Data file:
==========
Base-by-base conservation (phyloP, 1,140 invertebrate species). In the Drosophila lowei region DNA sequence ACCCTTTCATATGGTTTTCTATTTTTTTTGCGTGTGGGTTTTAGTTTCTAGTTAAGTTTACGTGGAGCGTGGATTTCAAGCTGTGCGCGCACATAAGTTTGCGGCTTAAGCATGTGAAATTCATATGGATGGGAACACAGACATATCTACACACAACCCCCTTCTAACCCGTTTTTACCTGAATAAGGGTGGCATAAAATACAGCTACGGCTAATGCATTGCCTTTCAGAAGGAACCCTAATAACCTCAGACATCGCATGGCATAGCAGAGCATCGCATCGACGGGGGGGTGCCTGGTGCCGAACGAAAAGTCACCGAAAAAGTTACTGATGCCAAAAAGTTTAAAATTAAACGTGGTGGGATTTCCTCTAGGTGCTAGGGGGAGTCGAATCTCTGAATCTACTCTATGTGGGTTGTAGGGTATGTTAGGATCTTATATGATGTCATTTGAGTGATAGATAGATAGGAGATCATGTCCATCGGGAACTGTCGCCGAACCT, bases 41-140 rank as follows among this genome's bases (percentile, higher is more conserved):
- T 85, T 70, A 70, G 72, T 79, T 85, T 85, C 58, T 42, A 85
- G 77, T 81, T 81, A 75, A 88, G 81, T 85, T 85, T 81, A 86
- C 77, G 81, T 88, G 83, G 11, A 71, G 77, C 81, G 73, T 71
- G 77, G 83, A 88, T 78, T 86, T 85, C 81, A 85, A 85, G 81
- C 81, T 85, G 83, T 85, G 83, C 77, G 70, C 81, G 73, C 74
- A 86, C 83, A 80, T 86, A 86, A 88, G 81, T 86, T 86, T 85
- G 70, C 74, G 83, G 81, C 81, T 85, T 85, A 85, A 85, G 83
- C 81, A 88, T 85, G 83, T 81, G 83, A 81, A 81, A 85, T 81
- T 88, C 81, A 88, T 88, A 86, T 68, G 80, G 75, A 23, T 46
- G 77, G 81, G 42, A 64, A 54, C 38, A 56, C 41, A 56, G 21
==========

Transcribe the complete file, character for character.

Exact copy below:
Base-by-base conservation (phyloP, 1,140 invertebrate species). In the Drosophila lowei region DNA sequence ACCCTTTCATATGGTTTTCTATTTTTTTTGCGTGTGGGTTTTAGTTTCTAGTTAAGTTTACGTGGAGCGTGGATTTCAAGCTGTGCGCGCACATAAGTTTGCGGCTTAAGCATGTGAAATTCATATGGATGGGAACACAGACATATCTACACACAACCCCCTTCTAACCCGTTTTTACCTGAATAAGGGTGGCATAAAATACAGCTACGGCTAATGCATTGCCTTTCAGAAGGAACCCTAATAACCTCAGACATCGCATGGCATAGCAGAGCATCGCATCGACGGGGGGGTGCCTGGTGCCGAACGAAAAGTCACCGAAAAAGTTACTGATGCCAAAAAGTTTAAAATTAAACGTGGTGGGATTTCCTCTAGGTGCTAGGGGGAGTCGAATCTCTGAATCTACTCTATGTGGGTTGTAGGGTATGTTAGGATCTTATATGATGTCATTTGAGTGATAGATAGATAGGAGATCATGTCCATCGGGAACTGTCGCCGAACCT, bases 41-140 rank as follows among this genome's bases (percentile, higher is more conserved):
- T 85, T 70, A 70, G 72, T 79, T 85, T 85, C 58, T 42, A 85
- G 77, T 81, T 81, A 75, A 88, G 81, T 85, T 85, T 81, A 86
- C 77, G 81, T 88, G 83, G 11, A 71, G 77, C 81, G 73, T 71
- G 77, G 83, A 88, T 78, T 86, T 85, C 81, A 85, A 85, G 81
- C 81, T 85, G 83, T 85, G 83, C 77, G 70, C 81, G 73, C 74
- A 86, C 83, A 80, T 86, A 86, A 88, G 81, T 86, T 86, T 85
- G 70, C 74, G 83, G 81, C 81, T 85, T 85, A 85, A 85, G 83
- C 81, A 88, T 85, G 83, T 81, G 83, A 81, A 81, A 85, T 81
- T 88, C 81, A 88, T 88, A 86, T 68, G 80, G 75, A 23, T 46
- G 77, G 81, G 42, A 64, A 54, C 38, A 56, C 41, A 56, G 21